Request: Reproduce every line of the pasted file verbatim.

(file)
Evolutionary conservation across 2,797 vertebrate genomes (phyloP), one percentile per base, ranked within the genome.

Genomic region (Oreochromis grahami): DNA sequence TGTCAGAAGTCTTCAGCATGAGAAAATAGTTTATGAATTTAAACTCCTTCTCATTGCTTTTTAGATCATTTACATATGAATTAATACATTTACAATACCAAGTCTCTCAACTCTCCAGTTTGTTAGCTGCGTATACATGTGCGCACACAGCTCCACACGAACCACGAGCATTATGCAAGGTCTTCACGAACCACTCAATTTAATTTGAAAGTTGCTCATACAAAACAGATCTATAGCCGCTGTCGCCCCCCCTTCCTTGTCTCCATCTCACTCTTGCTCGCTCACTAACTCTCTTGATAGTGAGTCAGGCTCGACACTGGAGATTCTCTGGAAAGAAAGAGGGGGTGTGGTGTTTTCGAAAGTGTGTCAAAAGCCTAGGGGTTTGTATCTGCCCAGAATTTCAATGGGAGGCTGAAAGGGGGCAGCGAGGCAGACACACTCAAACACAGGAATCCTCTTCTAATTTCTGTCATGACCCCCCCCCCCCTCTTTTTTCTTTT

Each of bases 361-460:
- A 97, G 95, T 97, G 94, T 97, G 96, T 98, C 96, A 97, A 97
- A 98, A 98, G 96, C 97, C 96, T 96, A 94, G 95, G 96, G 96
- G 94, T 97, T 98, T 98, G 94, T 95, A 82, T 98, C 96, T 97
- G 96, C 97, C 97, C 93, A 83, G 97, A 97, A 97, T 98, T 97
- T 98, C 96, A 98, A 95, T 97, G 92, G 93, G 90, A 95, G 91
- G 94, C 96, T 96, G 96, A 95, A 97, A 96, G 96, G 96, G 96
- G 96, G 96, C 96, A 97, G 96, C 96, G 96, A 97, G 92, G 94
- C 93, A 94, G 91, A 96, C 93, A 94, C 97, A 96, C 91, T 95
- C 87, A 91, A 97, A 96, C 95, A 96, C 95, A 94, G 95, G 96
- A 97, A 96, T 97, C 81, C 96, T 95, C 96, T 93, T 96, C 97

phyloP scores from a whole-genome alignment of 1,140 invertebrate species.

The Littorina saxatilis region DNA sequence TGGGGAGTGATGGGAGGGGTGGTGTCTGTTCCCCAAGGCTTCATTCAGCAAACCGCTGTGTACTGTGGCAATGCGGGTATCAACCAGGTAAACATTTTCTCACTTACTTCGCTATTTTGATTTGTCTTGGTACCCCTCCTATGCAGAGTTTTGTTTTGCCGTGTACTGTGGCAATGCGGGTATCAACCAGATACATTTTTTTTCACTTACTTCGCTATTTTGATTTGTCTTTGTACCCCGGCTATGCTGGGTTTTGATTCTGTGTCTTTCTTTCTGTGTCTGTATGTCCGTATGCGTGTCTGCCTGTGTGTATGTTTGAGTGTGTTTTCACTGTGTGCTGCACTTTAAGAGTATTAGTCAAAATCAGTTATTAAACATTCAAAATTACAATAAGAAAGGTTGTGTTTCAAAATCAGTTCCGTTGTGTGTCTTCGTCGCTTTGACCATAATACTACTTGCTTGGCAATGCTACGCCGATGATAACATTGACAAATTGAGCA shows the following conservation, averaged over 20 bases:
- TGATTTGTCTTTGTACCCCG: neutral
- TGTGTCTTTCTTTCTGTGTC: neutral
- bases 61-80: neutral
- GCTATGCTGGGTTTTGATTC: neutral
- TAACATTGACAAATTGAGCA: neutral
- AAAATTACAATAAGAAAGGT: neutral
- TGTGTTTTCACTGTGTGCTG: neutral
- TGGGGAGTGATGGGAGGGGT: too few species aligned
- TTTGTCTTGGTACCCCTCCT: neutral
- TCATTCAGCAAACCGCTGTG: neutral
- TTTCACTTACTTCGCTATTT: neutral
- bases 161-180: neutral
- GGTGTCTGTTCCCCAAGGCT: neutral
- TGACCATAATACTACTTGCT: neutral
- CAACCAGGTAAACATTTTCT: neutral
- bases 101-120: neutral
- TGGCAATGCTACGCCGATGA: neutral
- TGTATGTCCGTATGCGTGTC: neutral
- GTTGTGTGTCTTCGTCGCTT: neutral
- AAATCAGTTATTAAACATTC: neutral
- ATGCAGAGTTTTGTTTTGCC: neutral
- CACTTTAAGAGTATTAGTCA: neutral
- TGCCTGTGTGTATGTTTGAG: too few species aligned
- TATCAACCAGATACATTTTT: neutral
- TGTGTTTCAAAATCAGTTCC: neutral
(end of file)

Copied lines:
Evolutionary conservation across 2,797 vertebrate genomes (phyloP), one percentile per base, ranked within the genome.

Genomic region (Oreochromis grahami): DNA sequence TGTCAGAAGTCTTCAGCATGAGAAAATAGTTTATGAATTTAAACTCCTTCTCATTGCTTTTTAGATCATTTACATATGAATTAATACATTTACAATACCAAGTCTCTCAACTCTCCAGTTTGTTAGCTGCGTATACATGTGCGCACACAGCTCCACACGAACCACGAGCATTATGCAAGGTCTTCACGAACCACTCAATTTAATTTGAAAGTTGCTCATACAAAACAGATCTATAGCCGCTGTCGCCCCCCCTTCCTTGTCTCCATCTCACTCTTGCTCGCTCACTAACTCTCTTGATAGTGAGTCAGGCTCGACACTGGAGATTCTCTGGAAAGAAAGAGGGGGTGTGGTGTTTTCGAAAGTGTGTCAAAAGCCTAGGGGTTTGTATCTGCCCAGAATTTCAATGGGAGGCTGAAAGGGGGCAGCGAGGCAGACACACTCAAACACAGGAATCCTCTTCTAATTTCTGTCATGACCCCCCCCCCCCTCTTTTTTCTTTT

Each of bases 361-460:
- A 97, G 95, T 97, G 94, T 97, G 96, T 98, C 96, A 97, A 97
- A 98, A 98, G 96, C 97, C 96, T 96, A 94, G 95, G 96, G 96
- G 94, T 97, T 98, T 98, G 94, T 95, A 82, T 98, C 96, T 97
- G 96, C 97, C 97, C 93, A 83, G 97, A 97, A 97, T 98, T 97
- T 98, C 96, A 98, A 95, T 97, G 92, G 93, G 90, A 95, G 91
- G 94, C 96, T 96, G 96, A 95, A 97, A 96, G 96, G 96, G 96
- G 96, G 96, C 96, A 97, G 96, C 96, G 96, A 97, G 92, G 94
- C 93, A 94, G 91, A 96, C 93, A 94, C 97, A 96, C 91, T 95
- C 87, A 91, A 97, A 96, C 95, A 96, C 95, A 94, G 95, G 96
- A 97, A 96, T 97, C 81, C 96, T 95, C 96, T 93, T 96, C 97

phyloP scores from a whole-genome alignment of 1,140 invertebrate species.

The Littorina saxatilis region DNA sequence TGGGGAGTGATGGGAGGGGTGGTGTCTGTTCCCCAAGGCTTCATTCAGCAAACCGCTGTGTACTGTGGCAATGCGGGTATCAACCAGGTAAACATTTTCTCACTTACTTCGCTATTTTGATTTGTCTTGGTACCCCTCCTATGCAGAGTTTTGTTTTGCCGTGTACTGTGGCAATGCGGGTATCAACCAGATACATTTTTTTTCACTTACTTCGCTATTTTGATTTGTCTTTGTACCCCGGCTATGCTGGGTTTTGATTCTGTGTCTTTCTTTCTGTGTCTGTATGTCCGTATGCGTGTCTGCCTGTGTGTATGTTTGAGTGTGTTTTCACTGTGTGCTGCACTTTAAGAGTATTAGTCAAAATCAGTTATTAAACATTCAAAATTACAATAAGAAAGGTTGTGTTTCAAAATCAGTTCCGTTGTGTGTCTTCGTCGCTTTGACCATAATACTACTTGCTTGGCAATGCTACGCCGATGATAACATTGACAAATTGAGCA shows the following conservation, averaged over 20 bases:
- TGATTTGTCTTTGTACCCCG: neutral
- TGTGTCTTTCTTTCTGTGTC: neutral
- bases 61-80: neutral
- GCTATGCTGGGTTTTGATTC: neutral
- TAACATTGACAAATTGAGCA: neutral
- AAAATTACAATAAGAAAGGT: neutral
- TGTGTTTTCACTGTGTGCTG: neutral
- TGGGGAGTGATGGGAGGGGT: too few species aligned
- TTTGTCTTGGTACCCCTCCT: neutral
- TCATTCAGCAAACCGCTGTG: neutral
- TTTCACTTACTTCGCTATTT: neutral
- bases 161-180: neutral
- GGTGTCTGTTCCCCAAGGCT: neutral
- TGACCATAATACTACTTGCT: neutral
- CAACCAGGTAAACATTTTCT: neutral
- bases 101-120: neutral
- TGGCAATGCTACGCCGATGA: neutral
- TGTATGTCCGTATGCGTGTC: neutral
- GTTGTGTGTCTTCGTCGCTT: neutral
- AAATCAGTTATTAAACATTC: neutral
- ATGCAGAGTTTTGTTTTGCC: neutral
- CACTTTAAGAGTATTAGTCA: neutral
- TGCCTGTGTGTATGTTTGAG: too few species aligned
- TATCAACCAGATACATTTTT: neutral
- TGTGTTTCAAAATCAGTTCC: neutral